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PHOENIX (AP) — Teachers at some west Phoenix schools plan to walk out Wednesday and head to the state Capitol to join a protest over low pay.

It isn’t yet clear if the planned action at several schools in the Pendergast Elementary School District in Glendale and north Phoenix means schools will close for the day.

Adjusted for local cost of living, federal figures show elementary teachers in Arizona rank 50th in earnings nationally and high school teachers 49th. Arizona teachers were energized when West Virginia educators called a strike and won a 5 percent pay boost two weeks ago.

Gov. Doug Ducey has mainly ignored teachers’ pleas for a major boost in pay. He told KTAR radio Tuesday night that the protests were politically motivated because the state teacher’s union is backing one of the Democrats running to unseat the first-term Republican governor in November. The governor has said he’s putting as much money as possible into the state budget for education.

A grassroots group of teachers called Arizona Educators United developed early this month but didn’t call the walkout. Group organizer and teacher Noah Karvelis said Tuesday he supports the Pendergast teachers’ effort but wasn’t involved.

“And while we were not involved in the planning of it we certainly understand where they’re coming from, of course,” Karvelis said in a Facebook Live broadcast to the group’s more than 36,000 followers. “It really shows where the minds of educators are right now. Their backs are against the wall, they’ve been pushed for too long and they’re starting to organize.”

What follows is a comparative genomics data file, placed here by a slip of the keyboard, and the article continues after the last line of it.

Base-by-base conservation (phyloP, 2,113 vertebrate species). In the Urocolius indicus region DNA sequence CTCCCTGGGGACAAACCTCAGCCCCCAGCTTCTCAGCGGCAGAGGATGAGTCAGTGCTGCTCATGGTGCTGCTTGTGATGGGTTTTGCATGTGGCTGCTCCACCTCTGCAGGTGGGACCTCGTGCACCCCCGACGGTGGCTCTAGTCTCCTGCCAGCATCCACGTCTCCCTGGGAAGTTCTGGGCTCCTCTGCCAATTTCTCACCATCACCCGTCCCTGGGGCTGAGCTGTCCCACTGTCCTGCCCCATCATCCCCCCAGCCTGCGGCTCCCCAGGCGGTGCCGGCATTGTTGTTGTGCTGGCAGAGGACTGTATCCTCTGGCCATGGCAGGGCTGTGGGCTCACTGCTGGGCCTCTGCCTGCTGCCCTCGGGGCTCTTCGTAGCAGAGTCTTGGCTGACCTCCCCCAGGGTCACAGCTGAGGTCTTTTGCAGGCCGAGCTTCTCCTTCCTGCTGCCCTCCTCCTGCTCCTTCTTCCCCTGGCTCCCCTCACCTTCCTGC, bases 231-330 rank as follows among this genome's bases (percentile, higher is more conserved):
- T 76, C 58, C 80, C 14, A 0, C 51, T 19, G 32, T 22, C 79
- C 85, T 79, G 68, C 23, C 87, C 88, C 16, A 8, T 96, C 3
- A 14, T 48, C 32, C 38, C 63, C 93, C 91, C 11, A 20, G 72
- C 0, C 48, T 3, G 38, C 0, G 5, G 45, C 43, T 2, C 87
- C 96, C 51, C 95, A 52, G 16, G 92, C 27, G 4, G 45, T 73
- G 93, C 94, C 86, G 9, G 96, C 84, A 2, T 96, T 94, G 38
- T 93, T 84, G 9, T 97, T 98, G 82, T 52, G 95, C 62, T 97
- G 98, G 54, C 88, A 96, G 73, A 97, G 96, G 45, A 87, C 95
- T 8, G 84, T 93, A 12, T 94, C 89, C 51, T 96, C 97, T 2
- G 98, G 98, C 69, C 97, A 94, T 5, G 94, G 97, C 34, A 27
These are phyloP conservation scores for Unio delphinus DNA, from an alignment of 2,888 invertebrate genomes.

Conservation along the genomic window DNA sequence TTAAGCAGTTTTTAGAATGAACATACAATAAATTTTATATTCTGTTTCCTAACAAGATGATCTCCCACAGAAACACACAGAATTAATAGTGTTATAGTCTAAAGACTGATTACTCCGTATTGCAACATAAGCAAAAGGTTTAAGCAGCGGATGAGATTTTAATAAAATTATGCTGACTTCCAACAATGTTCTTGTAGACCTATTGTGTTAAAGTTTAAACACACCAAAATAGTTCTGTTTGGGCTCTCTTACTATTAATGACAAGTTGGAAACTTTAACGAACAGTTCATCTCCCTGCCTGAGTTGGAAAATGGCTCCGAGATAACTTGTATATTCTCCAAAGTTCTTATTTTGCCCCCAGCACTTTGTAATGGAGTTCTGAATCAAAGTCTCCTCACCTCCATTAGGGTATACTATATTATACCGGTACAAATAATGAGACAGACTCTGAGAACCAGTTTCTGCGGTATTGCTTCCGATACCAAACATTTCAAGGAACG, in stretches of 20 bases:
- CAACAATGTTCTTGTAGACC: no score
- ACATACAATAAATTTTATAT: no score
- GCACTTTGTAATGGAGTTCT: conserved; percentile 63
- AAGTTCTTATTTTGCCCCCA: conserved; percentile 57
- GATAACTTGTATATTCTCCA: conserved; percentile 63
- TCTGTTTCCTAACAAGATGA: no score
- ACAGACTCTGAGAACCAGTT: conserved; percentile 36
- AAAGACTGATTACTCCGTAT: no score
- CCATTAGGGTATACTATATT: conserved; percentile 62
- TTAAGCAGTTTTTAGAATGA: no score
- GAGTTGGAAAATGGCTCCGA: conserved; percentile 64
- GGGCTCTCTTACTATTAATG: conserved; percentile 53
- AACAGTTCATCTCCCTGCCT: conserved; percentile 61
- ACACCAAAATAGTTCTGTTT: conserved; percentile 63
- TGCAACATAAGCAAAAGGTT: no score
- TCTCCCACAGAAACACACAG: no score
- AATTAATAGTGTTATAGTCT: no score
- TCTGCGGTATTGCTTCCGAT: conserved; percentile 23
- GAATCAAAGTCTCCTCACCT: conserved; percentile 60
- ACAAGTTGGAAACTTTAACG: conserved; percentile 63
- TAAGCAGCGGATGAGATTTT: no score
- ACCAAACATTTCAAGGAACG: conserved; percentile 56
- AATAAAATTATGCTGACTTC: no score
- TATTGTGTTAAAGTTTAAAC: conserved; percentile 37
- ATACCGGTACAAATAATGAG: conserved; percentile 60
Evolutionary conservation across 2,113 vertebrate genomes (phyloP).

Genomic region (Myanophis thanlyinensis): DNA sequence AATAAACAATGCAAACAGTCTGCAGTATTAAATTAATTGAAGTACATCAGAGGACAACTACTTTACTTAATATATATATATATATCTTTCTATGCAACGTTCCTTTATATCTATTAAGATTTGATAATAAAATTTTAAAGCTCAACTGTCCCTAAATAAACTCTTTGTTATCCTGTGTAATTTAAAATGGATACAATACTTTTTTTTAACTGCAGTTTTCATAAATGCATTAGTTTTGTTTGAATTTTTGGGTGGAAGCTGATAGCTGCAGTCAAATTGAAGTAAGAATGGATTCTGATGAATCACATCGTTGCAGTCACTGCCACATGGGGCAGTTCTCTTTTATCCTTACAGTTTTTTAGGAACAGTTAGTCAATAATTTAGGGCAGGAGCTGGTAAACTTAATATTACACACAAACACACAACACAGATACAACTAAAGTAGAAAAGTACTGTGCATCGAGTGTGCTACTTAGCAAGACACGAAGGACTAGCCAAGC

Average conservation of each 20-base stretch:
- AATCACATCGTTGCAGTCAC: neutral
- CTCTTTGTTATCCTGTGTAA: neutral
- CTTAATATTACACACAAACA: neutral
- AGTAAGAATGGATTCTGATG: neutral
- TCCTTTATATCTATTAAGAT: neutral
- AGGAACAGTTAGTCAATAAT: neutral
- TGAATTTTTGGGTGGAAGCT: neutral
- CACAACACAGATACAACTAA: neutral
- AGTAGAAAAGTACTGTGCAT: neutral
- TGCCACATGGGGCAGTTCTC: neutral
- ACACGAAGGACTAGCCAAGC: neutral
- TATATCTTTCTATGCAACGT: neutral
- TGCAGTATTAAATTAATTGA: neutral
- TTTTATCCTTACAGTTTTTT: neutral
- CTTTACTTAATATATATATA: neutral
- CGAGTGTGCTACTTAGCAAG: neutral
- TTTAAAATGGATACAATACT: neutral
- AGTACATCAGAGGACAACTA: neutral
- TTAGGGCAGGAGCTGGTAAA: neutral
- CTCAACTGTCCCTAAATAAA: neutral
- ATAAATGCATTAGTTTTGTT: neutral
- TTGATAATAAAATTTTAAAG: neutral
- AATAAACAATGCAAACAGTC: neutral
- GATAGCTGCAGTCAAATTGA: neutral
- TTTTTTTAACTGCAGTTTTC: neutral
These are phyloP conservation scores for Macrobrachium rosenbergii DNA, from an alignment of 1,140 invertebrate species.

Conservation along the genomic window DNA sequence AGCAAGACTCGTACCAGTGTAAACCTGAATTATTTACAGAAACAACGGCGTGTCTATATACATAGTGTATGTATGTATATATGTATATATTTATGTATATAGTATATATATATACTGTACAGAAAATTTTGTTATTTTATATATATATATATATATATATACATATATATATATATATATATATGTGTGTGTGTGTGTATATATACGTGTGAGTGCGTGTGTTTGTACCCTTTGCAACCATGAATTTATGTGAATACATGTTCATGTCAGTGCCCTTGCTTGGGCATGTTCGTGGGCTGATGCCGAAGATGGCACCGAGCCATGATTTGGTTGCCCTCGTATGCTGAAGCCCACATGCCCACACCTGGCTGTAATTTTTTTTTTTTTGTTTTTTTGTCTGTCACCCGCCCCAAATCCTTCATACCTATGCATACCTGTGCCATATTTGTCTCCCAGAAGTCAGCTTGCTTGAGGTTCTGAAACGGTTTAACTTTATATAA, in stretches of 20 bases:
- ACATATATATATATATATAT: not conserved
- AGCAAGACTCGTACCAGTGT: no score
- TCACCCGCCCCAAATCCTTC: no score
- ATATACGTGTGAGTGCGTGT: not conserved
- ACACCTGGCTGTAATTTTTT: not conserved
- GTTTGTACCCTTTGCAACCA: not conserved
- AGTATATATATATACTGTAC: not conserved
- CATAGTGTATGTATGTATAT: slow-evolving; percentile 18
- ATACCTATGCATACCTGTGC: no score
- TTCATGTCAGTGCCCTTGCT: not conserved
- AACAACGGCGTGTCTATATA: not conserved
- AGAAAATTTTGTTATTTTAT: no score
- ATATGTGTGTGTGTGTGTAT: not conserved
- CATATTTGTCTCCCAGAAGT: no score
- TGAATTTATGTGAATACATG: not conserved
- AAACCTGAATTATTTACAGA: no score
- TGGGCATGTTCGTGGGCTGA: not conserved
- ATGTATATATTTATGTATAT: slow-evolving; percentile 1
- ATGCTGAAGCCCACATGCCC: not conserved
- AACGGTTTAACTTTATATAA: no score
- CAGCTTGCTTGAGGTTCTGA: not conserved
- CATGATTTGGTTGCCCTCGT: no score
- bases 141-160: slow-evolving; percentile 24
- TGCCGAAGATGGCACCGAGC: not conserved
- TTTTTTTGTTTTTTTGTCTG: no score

He said teachers at Desert Ridge, Desert Mirage and Sonoran Sky and possibly other schools plan to participate. A teacher at Villa de Paz elementary told KTAR teachers at his school also planned to call in sick to head to the Capitol.

Democratic state Sen. Martin Quezada sits on the Pendergast school board and was headed to a meeting Tuesday evening.

“From the district’s perspective our No. 1 concern is we are going to make sure the kids are taken care of,” Quezada said, noting that he wasn’t yet sure if substitute teachers would be called in or the affected schools closed. “I understand where these teachers are coming from – they’re frustrated. I think the fact that I’m on the school board here I think there a little more knowable.”

Arizona schools faced massive cuts after the Great Recession as state revenues plunged. But despite the economic recovery, schools are still getting substantially less in state money than in 2008 even as the Republican-controlled Legislature passes new tax cuts each year.